Moving from home to a residential care facility can be a difficult transition for older adults. But for those with dementia, leaving the familiar surroundings of home often proves to be especially challenging.
A recent study by researchers at the University of California San Francisco (UCSF) provides insight into the health and wellness of people with dementia who live at home versus those who live in residential care facilities. The study also points to the critical need for home-based medical care for older adults living at home with dementia.
A Look at Where People With Dementia Live
“Not much is known about that population — people with dementia who live at home versus residential or nursing home settings — in regard to their size and characteristics,” says Krista Harrison, assistant professor in the UCSF School of Medicine’s Division of Geriatrics and lead author of the study.
“We thought it would be a helpful first step to simply understand the functional medical and social characteristics of those living at home compared to those living in places where they can obtain additional services, activities and support for daily living,” Harrison says.
“Some want to be home and can be, from diagnosis to death. But that’s not possible or desired for everyone.”
The UCSF researchers examined data from the National Health and Aging Trends Study, an annual survey of a nationally representative sample of Medicare beneficiaries.
“We wanted to identify people who newly met the criteria for moderately severe dementia, defined as probable dementia with functional impairments,” Harrison says.
A total of 728 adults age 65 and older met the criteria of having impairment with at least one of the activities of daily living ( dressing, bathing and toileting) as well as difficulty with one of two cognitive-oriented instrumental activities: managing their medications or finances. Within the cohort, 64% received care at home, 19% in residential care and 17% in a nursing facility.
People Living at Home With Dementia Had More Issues
The study showed that older adults with moderately severe dementia who lived at home had more medical needs; 71% reported bothersome pain compared with 60% in residential care and 59% in nursing homes. They also had a higher incidence of falls or concerns about falls, breathing problems and anxiety.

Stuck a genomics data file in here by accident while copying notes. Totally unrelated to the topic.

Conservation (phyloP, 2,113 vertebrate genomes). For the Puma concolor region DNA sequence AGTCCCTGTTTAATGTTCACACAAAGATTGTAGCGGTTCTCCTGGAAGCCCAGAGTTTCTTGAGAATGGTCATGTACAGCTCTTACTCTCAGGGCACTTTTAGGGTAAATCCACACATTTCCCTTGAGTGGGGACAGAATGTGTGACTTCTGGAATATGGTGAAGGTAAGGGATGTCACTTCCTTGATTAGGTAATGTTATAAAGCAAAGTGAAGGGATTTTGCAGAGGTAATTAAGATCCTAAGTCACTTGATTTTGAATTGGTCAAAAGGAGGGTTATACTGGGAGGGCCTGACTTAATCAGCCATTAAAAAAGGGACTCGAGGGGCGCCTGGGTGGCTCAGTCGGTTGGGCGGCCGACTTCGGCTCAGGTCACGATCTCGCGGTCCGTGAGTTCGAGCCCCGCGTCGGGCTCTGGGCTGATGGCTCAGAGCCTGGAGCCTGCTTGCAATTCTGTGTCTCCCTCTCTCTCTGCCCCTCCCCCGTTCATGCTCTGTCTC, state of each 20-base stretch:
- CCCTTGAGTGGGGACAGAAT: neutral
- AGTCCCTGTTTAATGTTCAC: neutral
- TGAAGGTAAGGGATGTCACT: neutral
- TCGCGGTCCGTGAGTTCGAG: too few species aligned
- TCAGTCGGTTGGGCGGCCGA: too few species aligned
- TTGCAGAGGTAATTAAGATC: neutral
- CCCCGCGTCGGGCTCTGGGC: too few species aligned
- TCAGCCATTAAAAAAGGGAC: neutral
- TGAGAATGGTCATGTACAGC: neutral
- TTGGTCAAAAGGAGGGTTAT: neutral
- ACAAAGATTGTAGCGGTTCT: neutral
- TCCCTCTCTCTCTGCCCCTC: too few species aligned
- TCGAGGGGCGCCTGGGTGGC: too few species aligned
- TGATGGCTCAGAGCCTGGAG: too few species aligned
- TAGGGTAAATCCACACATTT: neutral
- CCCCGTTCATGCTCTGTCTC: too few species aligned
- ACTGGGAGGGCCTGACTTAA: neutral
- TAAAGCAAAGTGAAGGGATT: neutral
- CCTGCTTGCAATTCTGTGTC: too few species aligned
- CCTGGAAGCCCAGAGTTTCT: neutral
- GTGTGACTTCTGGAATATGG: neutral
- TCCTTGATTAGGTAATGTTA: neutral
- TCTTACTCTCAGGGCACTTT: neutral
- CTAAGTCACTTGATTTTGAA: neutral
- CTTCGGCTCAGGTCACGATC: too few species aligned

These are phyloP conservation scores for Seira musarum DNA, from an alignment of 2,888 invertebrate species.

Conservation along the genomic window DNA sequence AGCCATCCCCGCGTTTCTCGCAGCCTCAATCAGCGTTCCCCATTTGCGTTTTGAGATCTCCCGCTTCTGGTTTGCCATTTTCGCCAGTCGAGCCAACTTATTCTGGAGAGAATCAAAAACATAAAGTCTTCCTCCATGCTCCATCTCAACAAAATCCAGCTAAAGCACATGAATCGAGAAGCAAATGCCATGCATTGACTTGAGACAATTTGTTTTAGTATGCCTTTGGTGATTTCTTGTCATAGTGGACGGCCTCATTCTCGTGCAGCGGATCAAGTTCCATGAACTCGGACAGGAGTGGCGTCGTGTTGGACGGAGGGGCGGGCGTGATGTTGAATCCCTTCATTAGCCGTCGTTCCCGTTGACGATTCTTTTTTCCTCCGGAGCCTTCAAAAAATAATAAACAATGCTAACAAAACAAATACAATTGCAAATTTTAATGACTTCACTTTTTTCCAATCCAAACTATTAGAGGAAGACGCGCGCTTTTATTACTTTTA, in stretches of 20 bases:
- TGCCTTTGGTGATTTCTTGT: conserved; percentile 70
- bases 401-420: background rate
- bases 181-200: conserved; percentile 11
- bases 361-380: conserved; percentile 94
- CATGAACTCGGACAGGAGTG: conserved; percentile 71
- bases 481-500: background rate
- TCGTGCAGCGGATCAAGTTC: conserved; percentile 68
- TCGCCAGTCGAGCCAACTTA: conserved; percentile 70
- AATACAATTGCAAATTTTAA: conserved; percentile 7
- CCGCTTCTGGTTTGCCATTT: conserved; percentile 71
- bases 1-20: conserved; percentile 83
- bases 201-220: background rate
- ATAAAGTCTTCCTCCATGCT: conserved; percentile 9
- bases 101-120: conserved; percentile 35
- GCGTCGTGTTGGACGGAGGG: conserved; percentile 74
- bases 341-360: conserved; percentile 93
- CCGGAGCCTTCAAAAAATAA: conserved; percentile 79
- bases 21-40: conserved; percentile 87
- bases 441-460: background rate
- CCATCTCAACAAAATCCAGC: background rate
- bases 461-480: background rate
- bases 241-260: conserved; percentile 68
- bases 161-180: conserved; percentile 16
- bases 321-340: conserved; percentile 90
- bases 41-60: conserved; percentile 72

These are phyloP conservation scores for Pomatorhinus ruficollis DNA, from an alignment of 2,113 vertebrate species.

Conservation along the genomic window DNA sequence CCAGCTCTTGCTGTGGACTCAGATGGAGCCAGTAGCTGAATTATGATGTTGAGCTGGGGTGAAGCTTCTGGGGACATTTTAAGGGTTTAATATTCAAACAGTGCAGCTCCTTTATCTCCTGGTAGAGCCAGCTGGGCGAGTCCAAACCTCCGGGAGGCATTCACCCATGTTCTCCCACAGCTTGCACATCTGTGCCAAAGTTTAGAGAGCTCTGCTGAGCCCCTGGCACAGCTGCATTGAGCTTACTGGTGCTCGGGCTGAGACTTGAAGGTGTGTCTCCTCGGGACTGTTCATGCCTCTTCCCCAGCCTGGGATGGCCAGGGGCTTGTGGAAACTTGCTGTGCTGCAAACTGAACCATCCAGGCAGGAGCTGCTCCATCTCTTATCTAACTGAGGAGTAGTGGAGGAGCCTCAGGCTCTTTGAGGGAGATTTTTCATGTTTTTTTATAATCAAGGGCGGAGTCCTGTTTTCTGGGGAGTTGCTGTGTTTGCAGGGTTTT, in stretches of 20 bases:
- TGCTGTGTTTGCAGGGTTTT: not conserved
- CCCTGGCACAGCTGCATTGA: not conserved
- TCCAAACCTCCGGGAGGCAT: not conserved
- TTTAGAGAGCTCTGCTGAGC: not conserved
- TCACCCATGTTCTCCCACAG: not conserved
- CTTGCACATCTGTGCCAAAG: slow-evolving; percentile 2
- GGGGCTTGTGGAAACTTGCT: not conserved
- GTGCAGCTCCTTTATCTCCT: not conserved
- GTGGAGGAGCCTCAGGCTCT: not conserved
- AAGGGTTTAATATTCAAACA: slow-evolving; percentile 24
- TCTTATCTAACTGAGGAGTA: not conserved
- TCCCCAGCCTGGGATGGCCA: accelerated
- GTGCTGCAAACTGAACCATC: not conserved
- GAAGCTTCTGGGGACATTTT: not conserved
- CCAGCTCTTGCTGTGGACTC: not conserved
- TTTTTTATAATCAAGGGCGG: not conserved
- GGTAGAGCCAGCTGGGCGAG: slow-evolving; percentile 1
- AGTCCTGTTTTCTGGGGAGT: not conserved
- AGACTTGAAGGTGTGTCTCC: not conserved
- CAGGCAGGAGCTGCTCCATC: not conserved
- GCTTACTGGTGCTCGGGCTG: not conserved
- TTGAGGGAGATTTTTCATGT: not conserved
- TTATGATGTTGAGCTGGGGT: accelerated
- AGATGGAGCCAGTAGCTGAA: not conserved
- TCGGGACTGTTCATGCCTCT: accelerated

“With the aging of our population and the increasing preference of folks to receive care and give care at home, there is a need for more support for this invisible population,” says study co-author Dr. Christine Ritchie, the Minaker Chair in Geriatrics and director of research for the Division of Palliative Care and Geriatric Medicine at Massachusetts General Hospital.
“For people with dementia in particular, leaving home to go to a clinic can be increasingly challenging for that person and their caregiver, as the settings are unfamiliar, which can cause more emotional distress,” Ritchie says.
Home-based Medical Care: A ‘Clinic on Wheels’
The UCSF study’s results point to the need for home-based medical care for older adults with dementia who are living at home.
“I think of it as a clinic on wheels — receiving the care at home that someone would usually go to a clinic to receive,” she says. “This includes care by physicians, nurse practitioners, physician assistants and more; ideally, a team that meets traditional medical needs as well as social, emotional and spiritual needs.”
Those services reduce risks from complications, improve quality of life and help avoid trips to the emergency department, which a number of studies have shown cost more than getting services in the home, Ritchie says.
Another important benefit of home-based medical care is seeing the patient in the person’s actual setting. “One learns a lot from those visits, like what medications are in the home and what safety issues could confuse them and cause harm,” Ritchie says. “And home visits can be extremely helpful for the caregivers as well, as they have the opportunity to ask questions, like, ‘How do I safely get him out of bed?’ or ‘How do I make sure she doesn’t choke on her food?’ Those questions don’t tend to get asked in a clinic setting.”
Improving the Care Model for Those with Dementia
With improved access to home-based medical care and help connecting caregivers to community resources, the cost turns out to be less than in long-term care settings, according to the study, which provides the cost of the alternatives. For example, in 2018, the median monthly cost of assisted living in the U.S. was $48,000 annually, while a semiprivate room in a nursing home cost $89,292.
Medicare does not pay for most long-term supports and services, so beneficiaries with high needs, such as people with dementia, risk incurring substantial costs. Medicaid pays for a portion of these costs for low-income beneficiaries, but coverage of non-nursing home residential care varies substantially by state.
According to Harrison, a goal of the study was to see the model of care for those experiencing dementia improve, wherever they are living.
“Some want to be at home and can be, from diagnosis to death. But that’s not possible or desired for everyone,” Harrison says. “I would also like to see residential care and nursing home facilities that are not prohibitively expensive and that are excellent warm and caring places, both medically and socially.”
Harrison says as a researcher, she knows this is a first step on a long journey with a group of global colleagues who are working to make the world a better place for people with dementia and their caregivers.
“The hope is to make sure people living with dementia receive high quality care,” she says. “Our older adults are as deserving of expert care as our children are in receiving expert care from their pediatricians.”
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